And generally, I draw by steadying my dominant hand at the wrist with the other


But, what I want to address is the fact that it’s totally fine to get frustrated.

Whether it’s a mental or physical condition stopping you, you will inevitably get fed up, because it seriously sucks when you want to draw and just simply can’t do what you know you’d be perfectly capable otherwise.

Just be sure when this happens, to step away from the drawing, take a break for 10 minutes, then get back to it, otherwise you’re just going to make the situation worse. Don’t get into the mindset that you won’t be able to finish it if you don’t do it right now, because that’s not true, you can.

And most importantly, remember that your progress is going to be slower, depending on the severity of your condition. Don’t let that faze you, just work to the best of your abilities and practice as much as you can to catch up to everyone else.

Use your condition as a reason to practice more, not as an excuse to give up!

Filed under art drawing practice self help illustration advice condition disorder medical essential tremor shaky hands shakes tremor art help

344 notes


How to save hardened paint brushes!

This has been one of the most
useful tips I have learned while in
college so I thought I would share
how I save paint brushes that I was
too lazy to clean out good enough
the first time.
  1. Step One: go buy murphy oil soap, or check your cabinets and look for it. I was surprised when I saw it sitting in my cabinet at home because I had no idea we actually used to clean our house. It’s pretty common to find in stores. You can buy it at dollar general for just a few bucks.
  2. Step Two: take your brushes that you have let become really hard because you either used glue in them, or acrylic paint. Soak them for as much time as possible! The more you let them soak, the easier it will be to work apart the bristles. I have let mine soak anywhere from 24 hours to 96 hours.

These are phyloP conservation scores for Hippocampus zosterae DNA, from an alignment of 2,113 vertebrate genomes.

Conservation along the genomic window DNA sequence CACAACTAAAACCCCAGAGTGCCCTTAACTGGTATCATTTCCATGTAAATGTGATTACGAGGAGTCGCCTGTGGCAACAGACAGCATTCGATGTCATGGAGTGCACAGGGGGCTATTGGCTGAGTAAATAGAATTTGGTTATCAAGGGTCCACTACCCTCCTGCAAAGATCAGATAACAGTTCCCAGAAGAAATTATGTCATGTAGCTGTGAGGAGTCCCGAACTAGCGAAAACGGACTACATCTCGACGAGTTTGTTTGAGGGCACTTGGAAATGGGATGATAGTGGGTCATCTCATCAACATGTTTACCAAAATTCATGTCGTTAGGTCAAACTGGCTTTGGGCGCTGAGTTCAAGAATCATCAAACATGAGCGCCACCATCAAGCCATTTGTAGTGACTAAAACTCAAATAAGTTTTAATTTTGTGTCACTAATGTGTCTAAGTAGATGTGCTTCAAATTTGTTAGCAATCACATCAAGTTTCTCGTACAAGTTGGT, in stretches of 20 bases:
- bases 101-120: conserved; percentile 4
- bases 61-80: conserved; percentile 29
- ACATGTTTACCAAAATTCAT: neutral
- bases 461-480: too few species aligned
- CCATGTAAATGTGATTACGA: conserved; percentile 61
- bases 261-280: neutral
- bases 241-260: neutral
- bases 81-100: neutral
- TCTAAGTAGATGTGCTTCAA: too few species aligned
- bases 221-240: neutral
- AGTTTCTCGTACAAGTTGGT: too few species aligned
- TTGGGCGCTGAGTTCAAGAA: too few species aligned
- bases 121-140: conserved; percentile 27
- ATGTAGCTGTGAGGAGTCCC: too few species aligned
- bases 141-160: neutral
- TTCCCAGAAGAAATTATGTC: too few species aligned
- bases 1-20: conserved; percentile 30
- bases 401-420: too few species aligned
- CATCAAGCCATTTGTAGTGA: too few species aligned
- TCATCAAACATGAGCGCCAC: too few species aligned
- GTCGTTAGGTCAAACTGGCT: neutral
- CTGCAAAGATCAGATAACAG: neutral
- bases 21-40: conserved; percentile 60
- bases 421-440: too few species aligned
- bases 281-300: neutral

3. Step Three: once you have let your brushes soak, rinse the brush under slow moving water, use your hands to move the bristles around.. all you are trying to see how much the murphy oil soap did on its own, and if it is still a little stiff you will want to let it soak some more.
  4. Step Four: I have a pinch pot I made in a ceramics class to be able to wash my brushes. It doesn’t have to be anything fancy, but it does need to be textured! I drew patterns on the side so I could rub my brushes to make bristles start working in different directions. 
  5. Step Five: after you loosened the bristles by rubbing it on something textured, dip them back in the murphy oil soap and rub it a few more times on the textured surface. this allows the soap to get in all of the new openings in your paint brush.
  6. Step Six: rise it out with the bristles facing down so that anything hard comes out of your brush instead of staying up in the top. You should really use your hands a lot in this step to make sure any glue or paint chips are out.
  7. Step Seven: put a little bit more soap on the brush with a little bit of water, only dampening the bristles. leave it like that until the next time you want to use the brush, and it should be like new.
Bonus to this reference post:
one of my professors used murphy's to
get paint stains out of clothes. 

Filed under art art resource art resources painting collage art reference art ref artref art help